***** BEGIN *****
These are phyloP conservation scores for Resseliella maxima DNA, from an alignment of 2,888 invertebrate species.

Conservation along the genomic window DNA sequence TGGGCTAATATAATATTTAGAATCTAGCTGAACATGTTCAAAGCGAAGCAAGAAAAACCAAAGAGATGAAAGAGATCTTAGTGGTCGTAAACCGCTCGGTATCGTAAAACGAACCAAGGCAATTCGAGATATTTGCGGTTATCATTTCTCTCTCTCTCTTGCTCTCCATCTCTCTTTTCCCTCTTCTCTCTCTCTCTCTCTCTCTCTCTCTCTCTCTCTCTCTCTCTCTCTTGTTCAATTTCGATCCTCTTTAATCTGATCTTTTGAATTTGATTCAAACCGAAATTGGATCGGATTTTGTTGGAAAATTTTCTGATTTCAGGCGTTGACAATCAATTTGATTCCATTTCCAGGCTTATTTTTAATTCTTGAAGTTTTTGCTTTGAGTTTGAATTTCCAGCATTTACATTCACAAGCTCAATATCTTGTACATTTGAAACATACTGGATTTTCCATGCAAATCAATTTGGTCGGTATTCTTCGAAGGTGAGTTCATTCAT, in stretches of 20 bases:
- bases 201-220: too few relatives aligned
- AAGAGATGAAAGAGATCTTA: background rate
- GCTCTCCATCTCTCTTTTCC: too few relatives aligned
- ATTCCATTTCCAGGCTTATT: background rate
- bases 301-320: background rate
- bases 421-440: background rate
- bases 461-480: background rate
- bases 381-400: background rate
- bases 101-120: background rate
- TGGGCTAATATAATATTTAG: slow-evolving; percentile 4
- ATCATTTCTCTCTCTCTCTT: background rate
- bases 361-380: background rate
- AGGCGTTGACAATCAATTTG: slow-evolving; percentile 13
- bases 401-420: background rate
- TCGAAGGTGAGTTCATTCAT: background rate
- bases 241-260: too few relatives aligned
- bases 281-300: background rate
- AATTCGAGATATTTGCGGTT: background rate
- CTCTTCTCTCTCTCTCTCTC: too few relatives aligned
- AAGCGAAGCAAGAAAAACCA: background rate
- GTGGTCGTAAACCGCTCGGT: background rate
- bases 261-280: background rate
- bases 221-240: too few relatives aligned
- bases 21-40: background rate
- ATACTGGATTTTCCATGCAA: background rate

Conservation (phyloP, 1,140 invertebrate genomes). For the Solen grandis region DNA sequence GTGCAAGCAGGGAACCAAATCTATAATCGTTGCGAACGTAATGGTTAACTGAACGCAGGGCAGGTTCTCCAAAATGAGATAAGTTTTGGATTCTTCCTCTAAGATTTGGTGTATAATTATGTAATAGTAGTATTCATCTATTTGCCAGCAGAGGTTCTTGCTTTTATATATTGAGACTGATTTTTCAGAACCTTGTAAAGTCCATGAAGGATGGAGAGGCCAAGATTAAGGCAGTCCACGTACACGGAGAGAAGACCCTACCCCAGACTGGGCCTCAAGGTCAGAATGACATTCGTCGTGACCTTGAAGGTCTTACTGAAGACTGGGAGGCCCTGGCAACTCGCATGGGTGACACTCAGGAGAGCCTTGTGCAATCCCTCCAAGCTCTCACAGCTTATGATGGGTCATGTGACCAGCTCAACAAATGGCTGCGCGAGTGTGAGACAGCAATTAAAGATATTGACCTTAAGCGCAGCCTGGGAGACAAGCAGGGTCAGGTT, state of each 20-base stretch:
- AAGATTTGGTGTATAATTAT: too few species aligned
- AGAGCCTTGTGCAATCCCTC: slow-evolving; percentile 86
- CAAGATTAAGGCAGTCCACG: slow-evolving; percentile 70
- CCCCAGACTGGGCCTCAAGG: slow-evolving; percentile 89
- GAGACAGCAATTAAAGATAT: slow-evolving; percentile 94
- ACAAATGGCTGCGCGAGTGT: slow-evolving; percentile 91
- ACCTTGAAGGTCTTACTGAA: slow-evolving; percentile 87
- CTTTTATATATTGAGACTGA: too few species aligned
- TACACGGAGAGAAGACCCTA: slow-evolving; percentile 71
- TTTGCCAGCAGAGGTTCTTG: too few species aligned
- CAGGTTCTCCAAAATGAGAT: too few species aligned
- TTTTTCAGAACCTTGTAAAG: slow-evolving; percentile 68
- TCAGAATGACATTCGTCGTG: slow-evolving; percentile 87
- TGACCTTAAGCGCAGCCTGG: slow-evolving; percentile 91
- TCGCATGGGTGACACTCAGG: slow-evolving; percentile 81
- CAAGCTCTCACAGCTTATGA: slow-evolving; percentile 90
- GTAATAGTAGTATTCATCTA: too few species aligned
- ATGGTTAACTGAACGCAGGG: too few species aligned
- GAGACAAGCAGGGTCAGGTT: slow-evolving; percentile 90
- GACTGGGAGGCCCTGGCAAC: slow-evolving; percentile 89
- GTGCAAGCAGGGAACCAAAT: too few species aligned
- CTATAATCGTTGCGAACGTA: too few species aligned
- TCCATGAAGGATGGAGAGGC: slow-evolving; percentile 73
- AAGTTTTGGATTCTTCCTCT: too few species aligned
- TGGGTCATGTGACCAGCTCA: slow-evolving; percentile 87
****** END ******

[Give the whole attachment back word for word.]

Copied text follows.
These are phyloP conservation scores for Resseliella maxima DNA, from an alignment of 2,888 invertebrate species.

Conservation along the genomic window DNA sequence TGGGCTAATATAATATTTAGAATCTAGCTGAACATGTTCAAAGCGAAGCAAGAAAAACCAAAGAGATGAAAGAGATCTTAGTGGTCGTAAACCGCTCGGTATCGTAAAACGAACCAAGGCAATTCGAGATATTTGCGGTTATCATTTCTCTCTCTCTCTTGCTCTCCATCTCTCTTTTCCCTCTTCTCTCTCTCTCTCTCTCTCTCTCTCTCTCTCTCTCTCTCTCTCTCTTGTTCAATTTCGATCCTCTTTAATCTGATCTTTTGAATTTGATTCAAACCGAAATTGGATCGGATTTTGTTGGAAAATTTTCTGATTTCAGGCGTTGACAATCAATTTGATTCCATTTCCAGGCTTATTTTTAATTCTTGAAGTTTTTGCTTTGAGTTTGAATTTCCAGCATTTACATTCACAAGCTCAATATCTTGTACATTTGAAACATACTGGATTTTCCATGCAAATCAATTTGGTCGGTATTCTTCGAAGGTGAGTTCATTCAT, in stretches of 20 bases:
- bases 201-220: too few relatives aligned
- AAGAGATGAAAGAGATCTTA: background rate
- GCTCTCCATCTCTCTTTTCC: too few relatives aligned
- ATTCCATTTCCAGGCTTATT: background rate
- bases 301-320: background rate
- bases 421-440: background rate
- bases 461-480: background rate
- bases 381-400: background rate
- bases 101-120: background rate
- TGGGCTAATATAATATTTAG: slow-evolving; percentile 4
- ATCATTTCTCTCTCTCTCTT: background rate
- bases 361-380: background rate
- AGGCGTTGACAATCAATTTG: slow-evolving; percentile 13
- bases 401-420: background rate
- TCGAAGGTGAGTTCATTCAT: background rate
- bases 241-260: too few relatives aligned
- bases 281-300: background rate
- AATTCGAGATATTTGCGGTT: background rate
- CTCTTCTCTCTCTCTCTCTC: too few relatives aligned
- AAGCGAAGCAAGAAAAACCA: background rate
- GTGGTCGTAAACCGCTCGGT: background rate
- bases 261-280: background rate
- bases 221-240: too few relatives aligned
- bases 21-40: background rate
- ATACTGGATTTTCCATGCAA: background rate

Conservation (phyloP, 1,140 invertebrate genomes). For the Solen grandis region DNA sequence GTGCAAGCAGGGAACCAAATCTATAATCGTTGCGAACGTAATGGTTAACTGAACGCAGGGCAGGTTCTCCAAAATGAGATAAGTTTTGGATTCTTCCTCTAAGATTTGGTGTATAATTATGTAATAGTAGTATTCATCTATTTGCCAGCAGAGGTTCTTGCTTTTATATATTGAGACTGATTTTTCAGAACCTTGTAAAGTCCATGAAGGATGGAGAGGCCAAGATTAAGGCAGTCCACGTACACGGAGAGAAGACCCTACCCCAGACTGGGCCTCAAGGTCAGAATGACATTCGTCGTGACCTTGAAGGTCTTACTGAAGACTGGGAGGCCCTGGCAACTCGCATGGGTGACACTCAGGAGAGCCTTGTGCAATCCCTCCAAGCTCTCACAGCTTATGATGGGTCATGTGACCAGCTCAACAAATGGCTGCGCGAGTGTGAGACAGCAATTAAAGATATTGACCTTAAGCGCAGCCTGGGAGACAAGCAGGGTCAGGTT, state of each 20-base stretch:
- AAGATTTGGTGTATAATTAT: too few species aligned
- AGAGCCTTGTGCAATCCCTC: slow-evolving; percentile 86
- CAAGATTAAGGCAGTCCACG: slow-evolving; percentile 70
- CCCCAGACTGGGCCTCAAGG: slow-evolving; percentile 89
- GAGACAGCAATTAAAGATAT: slow-evolving; percentile 94
- ACAAATGGCTGCGCGAGTGT: slow-evolving; percentile 91
- ACCTTGAAGGTCTTACTGAA: slow-evolving; percentile 87
- CTTTTATATATTGAGACTGA: too few species aligned
- TACACGGAGAGAAGACCCTA: slow-evolving; percentile 71
- TTTGCCAGCAGAGGTTCTTG: too few species aligned
- CAGGTTCTCCAAAATGAGAT: too few species aligned
- TTTTTCAGAACCTTGTAAAG: slow-evolving; percentile 68
- TCAGAATGACATTCGTCGTG: slow-evolving; percentile 87
- TGACCTTAAGCGCAGCCTGG: slow-evolving; percentile 91
- TCGCATGGGTGACACTCAGG: slow-evolving; percentile 81
- CAAGCTCTCACAGCTTATGA: slow-evolving; percentile 90
- GTAATAGTAGTATTCATCTA: too few species aligned
- ATGGTTAACTGAACGCAGGG: too few species aligned
- GAGACAAGCAGGGTCAGGTT: slow-evolving; percentile 90
- GACTGGGAGGCCCTGGCAAC: slow-evolving; percentile 89
- GTGCAAGCAGGGAACCAAAT: too few species aligned
- CTATAATCGTTGCGAACGTA: too few species aligned
- TCCATGAAGGATGGAGAGGC: slow-evolving; percentile 73
- AAGTTTTGGATTCTTCCTCT: too few species aligned
- TGGGTCATGTGACCAGCTCA: slow-evolving; percentile 87